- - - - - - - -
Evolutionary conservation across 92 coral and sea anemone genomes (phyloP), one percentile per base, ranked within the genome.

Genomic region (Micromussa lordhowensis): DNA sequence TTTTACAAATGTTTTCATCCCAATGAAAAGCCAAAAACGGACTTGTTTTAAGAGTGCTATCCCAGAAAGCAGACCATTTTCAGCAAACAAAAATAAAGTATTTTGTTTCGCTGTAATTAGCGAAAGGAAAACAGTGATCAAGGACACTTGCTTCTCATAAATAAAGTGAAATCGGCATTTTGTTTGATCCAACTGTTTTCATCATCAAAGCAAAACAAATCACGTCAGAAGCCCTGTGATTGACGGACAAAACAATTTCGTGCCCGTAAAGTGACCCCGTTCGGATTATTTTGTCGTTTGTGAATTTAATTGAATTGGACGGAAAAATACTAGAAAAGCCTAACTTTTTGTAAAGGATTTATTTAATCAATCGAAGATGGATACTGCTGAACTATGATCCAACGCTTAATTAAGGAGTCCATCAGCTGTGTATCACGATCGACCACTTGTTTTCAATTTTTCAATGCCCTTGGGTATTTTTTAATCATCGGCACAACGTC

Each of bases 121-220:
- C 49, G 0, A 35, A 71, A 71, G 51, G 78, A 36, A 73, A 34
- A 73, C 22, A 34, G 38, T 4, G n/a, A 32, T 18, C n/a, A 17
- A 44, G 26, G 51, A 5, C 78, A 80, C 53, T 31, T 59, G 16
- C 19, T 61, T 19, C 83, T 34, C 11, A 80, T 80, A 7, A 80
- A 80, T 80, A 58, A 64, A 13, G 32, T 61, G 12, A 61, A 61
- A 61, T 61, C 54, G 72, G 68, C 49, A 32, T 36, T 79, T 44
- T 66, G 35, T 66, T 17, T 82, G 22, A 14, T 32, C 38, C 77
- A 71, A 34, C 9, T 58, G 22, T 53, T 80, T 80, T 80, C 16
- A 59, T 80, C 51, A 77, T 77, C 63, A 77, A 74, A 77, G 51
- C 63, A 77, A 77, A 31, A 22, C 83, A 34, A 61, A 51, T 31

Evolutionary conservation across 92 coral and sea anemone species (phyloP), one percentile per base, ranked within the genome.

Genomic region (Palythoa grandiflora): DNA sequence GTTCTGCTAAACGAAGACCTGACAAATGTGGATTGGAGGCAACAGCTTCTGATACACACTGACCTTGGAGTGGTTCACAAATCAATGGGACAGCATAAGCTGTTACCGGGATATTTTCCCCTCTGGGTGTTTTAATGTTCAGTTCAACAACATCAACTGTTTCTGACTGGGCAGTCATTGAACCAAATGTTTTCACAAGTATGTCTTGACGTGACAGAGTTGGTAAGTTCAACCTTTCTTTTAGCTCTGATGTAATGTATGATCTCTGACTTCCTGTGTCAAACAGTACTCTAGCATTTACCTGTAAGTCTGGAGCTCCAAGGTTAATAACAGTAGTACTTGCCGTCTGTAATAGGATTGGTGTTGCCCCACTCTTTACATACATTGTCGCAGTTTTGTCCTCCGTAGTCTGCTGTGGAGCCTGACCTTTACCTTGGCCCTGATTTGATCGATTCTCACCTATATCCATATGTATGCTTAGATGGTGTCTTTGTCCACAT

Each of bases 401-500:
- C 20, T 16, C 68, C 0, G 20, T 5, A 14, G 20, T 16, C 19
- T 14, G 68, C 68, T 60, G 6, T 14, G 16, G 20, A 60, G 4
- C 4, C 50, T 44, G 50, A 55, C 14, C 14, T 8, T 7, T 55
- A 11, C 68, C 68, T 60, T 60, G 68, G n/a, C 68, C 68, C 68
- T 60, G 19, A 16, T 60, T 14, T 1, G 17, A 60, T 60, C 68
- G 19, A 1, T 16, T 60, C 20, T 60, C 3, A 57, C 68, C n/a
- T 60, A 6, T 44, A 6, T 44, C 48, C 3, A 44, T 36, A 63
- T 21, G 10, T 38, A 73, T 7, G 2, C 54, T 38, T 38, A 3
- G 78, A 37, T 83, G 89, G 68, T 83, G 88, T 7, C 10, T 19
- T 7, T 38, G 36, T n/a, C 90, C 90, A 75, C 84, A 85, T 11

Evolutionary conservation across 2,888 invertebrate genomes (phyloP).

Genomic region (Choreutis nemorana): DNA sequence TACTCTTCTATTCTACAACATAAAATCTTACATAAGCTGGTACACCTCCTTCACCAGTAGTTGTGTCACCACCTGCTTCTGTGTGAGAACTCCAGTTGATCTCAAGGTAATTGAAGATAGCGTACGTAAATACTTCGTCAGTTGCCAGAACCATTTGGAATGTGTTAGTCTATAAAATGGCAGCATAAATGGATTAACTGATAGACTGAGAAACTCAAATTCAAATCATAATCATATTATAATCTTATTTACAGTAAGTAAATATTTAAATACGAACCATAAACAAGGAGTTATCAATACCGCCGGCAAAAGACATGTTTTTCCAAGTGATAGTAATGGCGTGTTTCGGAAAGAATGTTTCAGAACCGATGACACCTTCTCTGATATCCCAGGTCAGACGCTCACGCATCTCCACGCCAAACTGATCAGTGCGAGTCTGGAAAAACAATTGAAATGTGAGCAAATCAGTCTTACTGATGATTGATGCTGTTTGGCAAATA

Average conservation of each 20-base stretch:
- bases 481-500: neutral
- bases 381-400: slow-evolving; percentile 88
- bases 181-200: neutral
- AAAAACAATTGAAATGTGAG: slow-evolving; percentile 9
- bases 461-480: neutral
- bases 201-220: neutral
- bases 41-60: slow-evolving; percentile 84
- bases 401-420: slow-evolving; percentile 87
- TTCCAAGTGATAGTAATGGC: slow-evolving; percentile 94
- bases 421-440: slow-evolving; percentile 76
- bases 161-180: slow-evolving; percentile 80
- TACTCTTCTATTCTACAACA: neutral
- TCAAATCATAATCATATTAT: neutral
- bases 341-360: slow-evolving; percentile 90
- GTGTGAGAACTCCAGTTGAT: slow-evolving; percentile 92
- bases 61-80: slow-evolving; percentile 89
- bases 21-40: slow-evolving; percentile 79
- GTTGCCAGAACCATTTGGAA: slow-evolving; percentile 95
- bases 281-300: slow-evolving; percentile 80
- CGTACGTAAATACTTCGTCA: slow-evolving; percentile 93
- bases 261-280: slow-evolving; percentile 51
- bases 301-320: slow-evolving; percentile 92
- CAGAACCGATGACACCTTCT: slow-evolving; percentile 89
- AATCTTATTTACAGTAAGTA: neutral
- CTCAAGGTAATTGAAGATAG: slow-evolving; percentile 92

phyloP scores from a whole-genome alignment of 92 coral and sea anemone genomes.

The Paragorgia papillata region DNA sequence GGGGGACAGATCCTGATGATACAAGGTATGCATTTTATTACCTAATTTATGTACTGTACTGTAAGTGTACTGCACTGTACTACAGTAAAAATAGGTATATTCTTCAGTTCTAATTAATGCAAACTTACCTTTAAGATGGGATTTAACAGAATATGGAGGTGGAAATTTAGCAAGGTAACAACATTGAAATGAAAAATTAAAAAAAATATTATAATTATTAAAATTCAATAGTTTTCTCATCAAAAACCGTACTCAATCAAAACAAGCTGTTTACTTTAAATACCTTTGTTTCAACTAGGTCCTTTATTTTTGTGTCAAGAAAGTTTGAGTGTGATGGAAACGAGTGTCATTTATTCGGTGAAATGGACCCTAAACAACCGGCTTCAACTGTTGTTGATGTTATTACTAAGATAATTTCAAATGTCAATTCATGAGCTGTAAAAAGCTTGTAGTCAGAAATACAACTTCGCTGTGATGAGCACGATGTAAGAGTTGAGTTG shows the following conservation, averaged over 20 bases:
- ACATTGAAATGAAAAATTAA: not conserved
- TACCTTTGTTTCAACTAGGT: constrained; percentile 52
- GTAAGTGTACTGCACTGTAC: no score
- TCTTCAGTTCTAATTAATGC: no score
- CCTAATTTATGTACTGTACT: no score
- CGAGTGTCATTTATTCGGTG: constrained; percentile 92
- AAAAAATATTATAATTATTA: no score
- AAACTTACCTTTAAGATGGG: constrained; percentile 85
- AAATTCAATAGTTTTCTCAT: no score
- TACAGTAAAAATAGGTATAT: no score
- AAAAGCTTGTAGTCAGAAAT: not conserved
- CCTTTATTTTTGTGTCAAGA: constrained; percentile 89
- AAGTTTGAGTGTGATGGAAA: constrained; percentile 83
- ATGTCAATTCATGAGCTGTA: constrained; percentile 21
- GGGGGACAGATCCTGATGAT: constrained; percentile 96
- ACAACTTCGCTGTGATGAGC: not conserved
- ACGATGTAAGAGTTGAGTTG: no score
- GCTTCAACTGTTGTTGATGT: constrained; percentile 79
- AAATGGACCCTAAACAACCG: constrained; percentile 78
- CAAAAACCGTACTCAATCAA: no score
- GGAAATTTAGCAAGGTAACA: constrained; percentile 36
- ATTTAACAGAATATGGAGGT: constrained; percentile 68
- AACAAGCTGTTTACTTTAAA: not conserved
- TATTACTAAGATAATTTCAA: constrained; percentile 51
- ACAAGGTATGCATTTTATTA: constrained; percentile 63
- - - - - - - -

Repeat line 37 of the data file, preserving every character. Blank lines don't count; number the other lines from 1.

- bases 401-420: slow-evolving; percentile 87